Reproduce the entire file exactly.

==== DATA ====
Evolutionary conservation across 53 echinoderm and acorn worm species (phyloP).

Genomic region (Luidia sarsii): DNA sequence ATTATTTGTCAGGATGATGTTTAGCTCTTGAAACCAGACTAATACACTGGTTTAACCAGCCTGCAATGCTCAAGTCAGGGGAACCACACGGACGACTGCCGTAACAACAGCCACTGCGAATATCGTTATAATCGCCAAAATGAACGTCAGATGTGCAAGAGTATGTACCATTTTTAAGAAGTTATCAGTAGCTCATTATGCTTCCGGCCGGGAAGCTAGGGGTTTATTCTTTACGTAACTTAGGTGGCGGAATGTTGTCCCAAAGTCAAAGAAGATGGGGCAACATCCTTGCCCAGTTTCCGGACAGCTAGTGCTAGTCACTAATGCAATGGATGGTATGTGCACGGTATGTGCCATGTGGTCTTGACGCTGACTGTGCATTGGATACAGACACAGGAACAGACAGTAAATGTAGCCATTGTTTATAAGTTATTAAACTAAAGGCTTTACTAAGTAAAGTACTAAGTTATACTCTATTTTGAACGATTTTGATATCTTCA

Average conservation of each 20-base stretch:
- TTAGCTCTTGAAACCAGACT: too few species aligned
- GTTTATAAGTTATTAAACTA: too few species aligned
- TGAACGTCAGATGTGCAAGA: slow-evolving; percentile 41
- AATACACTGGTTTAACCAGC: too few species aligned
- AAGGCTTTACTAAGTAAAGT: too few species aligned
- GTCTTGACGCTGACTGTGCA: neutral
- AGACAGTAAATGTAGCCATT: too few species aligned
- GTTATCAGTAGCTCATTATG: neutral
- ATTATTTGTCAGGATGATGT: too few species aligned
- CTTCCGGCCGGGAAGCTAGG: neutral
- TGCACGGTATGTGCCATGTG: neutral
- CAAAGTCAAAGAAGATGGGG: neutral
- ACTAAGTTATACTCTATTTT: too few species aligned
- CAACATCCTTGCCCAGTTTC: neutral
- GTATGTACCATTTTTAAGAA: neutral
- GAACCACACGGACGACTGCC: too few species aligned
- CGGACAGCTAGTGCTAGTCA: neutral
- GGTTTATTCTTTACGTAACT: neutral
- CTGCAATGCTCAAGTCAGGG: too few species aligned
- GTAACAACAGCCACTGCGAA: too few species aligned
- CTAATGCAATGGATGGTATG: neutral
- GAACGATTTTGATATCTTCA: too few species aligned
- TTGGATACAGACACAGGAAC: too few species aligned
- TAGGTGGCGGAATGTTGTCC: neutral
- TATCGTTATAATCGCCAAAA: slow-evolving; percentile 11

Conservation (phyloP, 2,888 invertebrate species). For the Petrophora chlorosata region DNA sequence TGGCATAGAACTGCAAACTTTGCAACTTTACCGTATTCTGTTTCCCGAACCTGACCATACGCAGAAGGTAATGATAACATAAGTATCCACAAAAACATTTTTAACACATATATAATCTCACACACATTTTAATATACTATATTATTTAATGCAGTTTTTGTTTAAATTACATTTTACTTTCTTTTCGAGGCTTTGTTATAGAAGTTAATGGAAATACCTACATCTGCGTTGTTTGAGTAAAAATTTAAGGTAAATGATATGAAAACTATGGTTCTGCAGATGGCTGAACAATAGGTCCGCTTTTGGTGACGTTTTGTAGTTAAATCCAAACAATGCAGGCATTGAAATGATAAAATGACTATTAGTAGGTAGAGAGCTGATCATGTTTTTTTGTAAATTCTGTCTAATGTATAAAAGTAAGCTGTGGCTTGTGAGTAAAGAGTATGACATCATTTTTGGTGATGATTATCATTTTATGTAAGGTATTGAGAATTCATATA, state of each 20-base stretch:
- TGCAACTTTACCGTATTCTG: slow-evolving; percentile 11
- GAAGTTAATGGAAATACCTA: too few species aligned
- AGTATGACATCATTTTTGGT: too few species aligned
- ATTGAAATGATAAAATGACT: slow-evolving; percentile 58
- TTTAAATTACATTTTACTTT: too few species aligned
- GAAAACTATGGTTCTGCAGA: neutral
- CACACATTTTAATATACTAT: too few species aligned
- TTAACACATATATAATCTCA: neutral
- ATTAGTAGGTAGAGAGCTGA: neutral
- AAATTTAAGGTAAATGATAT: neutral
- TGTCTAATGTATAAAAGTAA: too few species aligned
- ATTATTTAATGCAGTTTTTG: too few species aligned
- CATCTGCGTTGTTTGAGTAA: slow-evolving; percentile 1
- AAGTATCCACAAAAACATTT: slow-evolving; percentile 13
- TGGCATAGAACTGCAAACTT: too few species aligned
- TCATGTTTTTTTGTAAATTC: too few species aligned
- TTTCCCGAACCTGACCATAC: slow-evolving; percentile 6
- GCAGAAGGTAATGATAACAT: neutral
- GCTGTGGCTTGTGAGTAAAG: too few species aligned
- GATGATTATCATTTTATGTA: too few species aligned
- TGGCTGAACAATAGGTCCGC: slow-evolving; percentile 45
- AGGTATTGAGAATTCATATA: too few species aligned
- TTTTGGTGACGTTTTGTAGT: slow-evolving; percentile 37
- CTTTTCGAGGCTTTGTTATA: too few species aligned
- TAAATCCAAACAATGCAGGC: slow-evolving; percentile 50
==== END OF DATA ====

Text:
Evolutionary conservation across 53 echinoderm and acorn worm species (phyloP).

Genomic region (Luidia sarsii): DNA sequence ATTATTTGTCAGGATGATGTTTAGCTCTTGAAACCAGACTAATACACTGGTTTAACCAGCCTGCAATGCTCAAGTCAGGGGAACCACACGGACGACTGCCGTAACAACAGCCACTGCGAATATCGTTATAATCGCCAAAATGAACGTCAGATGTGCAAGAGTATGTACCATTTTTAAGAAGTTATCAGTAGCTCATTATGCTTCCGGCCGGGAAGCTAGGGGTTTATTCTTTACGTAACTTAGGTGGCGGAATGTTGTCCCAAAGTCAAAGAAGATGGGGCAACATCCTTGCCCAGTTTCCGGACAGCTAGTGCTAGTCACTAATGCAATGGATGGTATGTGCACGGTATGTGCCATGTGGTCTTGACGCTGACTGTGCATTGGATACAGACACAGGAACAGACAGTAAATGTAGCCATTGTTTATAAGTTATTAAACTAAAGGCTTTACTAAGTAAAGTACTAAGTTATACTCTATTTTGAACGATTTTGATATCTTCA

Average conservation of each 20-base stretch:
- TTAGCTCTTGAAACCAGACT: too few species aligned
- GTTTATAAGTTATTAAACTA: too few species aligned
- TGAACGTCAGATGTGCAAGA: slow-evolving; percentile 41
- AATACACTGGTTTAACCAGC: too few species aligned
- AAGGCTTTACTAAGTAAAGT: too few species aligned
- GTCTTGACGCTGACTGTGCA: neutral
- AGACAGTAAATGTAGCCATT: too few species aligned
- GTTATCAGTAGCTCATTATG: neutral
- ATTATTTGTCAGGATGATGT: too few species aligned
- CTTCCGGCCGGGAAGCTAGG: neutral
- TGCACGGTATGTGCCATGTG: neutral
- CAAAGTCAAAGAAGATGGGG: neutral
- ACTAAGTTATACTCTATTTT: too few species aligned
- CAACATCCTTGCCCAGTTTC: neutral
- GTATGTACCATTTTTAAGAA: neutral
- GAACCACACGGACGACTGCC: too few species aligned
- CGGACAGCTAGTGCTAGTCA: neutral
- GGTTTATTCTTTACGTAACT: neutral
- CTGCAATGCTCAAGTCAGGG: too few species aligned
- GTAACAACAGCCACTGCGAA: too few species aligned
- CTAATGCAATGGATGGTATG: neutral
- GAACGATTTTGATATCTTCA: too few species aligned
- TTGGATACAGACACAGGAAC: too few species aligned
- TAGGTGGCGGAATGTTGTCC: neutral
- TATCGTTATAATCGCCAAAA: slow-evolving; percentile 11

Conservation (phyloP, 2,888 invertebrate species). For the Petrophora chlorosata region DNA sequence TGGCATAGAACTGCAAACTTTGCAACTTTACCGTATTCTGTTTCCCGAACCTGACCATACGCAGAAGGTAATGATAACATAAGTATCCACAAAAACATTTTTAACACATATATAATCTCACACACATTTTAATATACTATATTATTTAATGCAGTTTTTGTTTAAATTACATTTTACTTTCTTTTCGAGGCTTTGTTATAGAAGTTAATGGAAATACCTACATCTGCGTTGTTTGAGTAAAAATTTAAGGTAAATGATATGAAAACTATGGTTCTGCAGATGGCTGAACAATAGGTCCGCTTTTGGTGACGTTTTGTAGTTAAATCCAAACAATGCAGGCATTGAAATGATAAAATGACTATTAGTAGGTAGAGAGCTGATCATGTTTTTTTGTAAATTCTGTCTAATGTATAAAAGTAAGCTGTGGCTTGTGAGTAAAGAGTATGACATCATTTTTGGTGATGATTATCATTTTATGTAAGGTATTGAGAATTCATATA, state of each 20-base stretch:
- TGCAACTTTACCGTATTCTG: slow-evolving; percentile 11
- GAAGTTAATGGAAATACCTA: too few species aligned
- AGTATGACATCATTTTTGGT: too few species aligned
- ATTGAAATGATAAAATGACT: slow-evolving; percentile 58
- TTTAAATTACATTTTACTTT: too few species aligned
- GAAAACTATGGTTCTGCAGA: neutral
- CACACATTTTAATATACTAT: too few species aligned
- TTAACACATATATAATCTCA: neutral
- ATTAGTAGGTAGAGAGCTGA: neutral
- AAATTTAAGGTAAATGATAT: neutral
- TGTCTAATGTATAAAAGTAA: too few species aligned
- ATTATTTAATGCAGTTTTTG: too few species aligned
- CATCTGCGTTGTTTGAGTAA: slow-evolving; percentile 1
- AAGTATCCACAAAAACATTT: slow-evolving; percentile 13
- TGGCATAGAACTGCAAACTT: too few species aligned
- TCATGTTTTTTTGTAAATTC: too few species aligned
- TTTCCCGAACCTGACCATAC: slow-evolving; percentile 6
- GCAGAAGGTAATGATAACAT: neutral
- GCTGTGGCTTGTGAGTAAAG: too few species aligned
- GATGATTATCATTTTATGTA: too few species aligned
- TGGCTGAACAATAGGTCCGC: slow-evolving; percentile 45
- AGGTATTGAGAATTCATATA: too few species aligned
- TTTTGGTGACGTTTTGTAGT: slow-evolving; percentile 37
- CTTTTCGAGGCTTTGTTATA: too few species aligned
- TAAATCCAAACAATGCAGGC: slow-evolving; percentile 50